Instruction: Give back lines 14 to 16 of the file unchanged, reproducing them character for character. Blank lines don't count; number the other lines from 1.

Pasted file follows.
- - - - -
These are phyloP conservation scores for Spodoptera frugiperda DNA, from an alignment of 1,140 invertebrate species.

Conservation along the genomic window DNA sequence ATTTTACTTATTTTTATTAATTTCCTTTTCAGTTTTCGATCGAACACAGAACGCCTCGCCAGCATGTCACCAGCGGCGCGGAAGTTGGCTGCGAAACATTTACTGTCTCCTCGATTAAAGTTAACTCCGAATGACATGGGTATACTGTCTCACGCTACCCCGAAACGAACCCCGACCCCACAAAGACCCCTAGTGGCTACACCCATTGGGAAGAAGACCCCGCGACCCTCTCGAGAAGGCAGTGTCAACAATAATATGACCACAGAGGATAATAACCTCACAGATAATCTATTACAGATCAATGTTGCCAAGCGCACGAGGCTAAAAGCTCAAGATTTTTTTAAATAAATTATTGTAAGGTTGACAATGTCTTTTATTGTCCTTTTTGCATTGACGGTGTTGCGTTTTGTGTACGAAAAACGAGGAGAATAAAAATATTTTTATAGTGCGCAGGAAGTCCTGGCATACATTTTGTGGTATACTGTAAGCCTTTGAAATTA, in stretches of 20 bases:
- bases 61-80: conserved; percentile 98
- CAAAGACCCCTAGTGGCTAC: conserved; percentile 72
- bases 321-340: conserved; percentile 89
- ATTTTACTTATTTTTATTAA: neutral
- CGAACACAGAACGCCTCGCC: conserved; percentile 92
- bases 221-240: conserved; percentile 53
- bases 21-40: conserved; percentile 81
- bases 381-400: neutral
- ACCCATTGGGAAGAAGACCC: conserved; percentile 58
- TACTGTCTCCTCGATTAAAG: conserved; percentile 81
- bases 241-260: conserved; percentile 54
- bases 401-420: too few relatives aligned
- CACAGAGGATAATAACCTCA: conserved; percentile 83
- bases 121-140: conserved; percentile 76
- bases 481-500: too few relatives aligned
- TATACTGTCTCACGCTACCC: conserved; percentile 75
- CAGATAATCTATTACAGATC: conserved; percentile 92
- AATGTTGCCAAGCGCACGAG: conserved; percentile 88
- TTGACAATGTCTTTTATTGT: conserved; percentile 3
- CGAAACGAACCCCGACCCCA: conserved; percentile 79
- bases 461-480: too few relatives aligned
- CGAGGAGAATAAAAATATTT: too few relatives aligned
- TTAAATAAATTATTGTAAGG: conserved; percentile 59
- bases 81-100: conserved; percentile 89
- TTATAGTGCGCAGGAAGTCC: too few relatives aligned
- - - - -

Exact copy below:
- bases 401-420: too few relatives aligned
- CACAGAGGATAATAACCTCA: conserved; percentile 83
- bases 121-140: conserved; percentile 76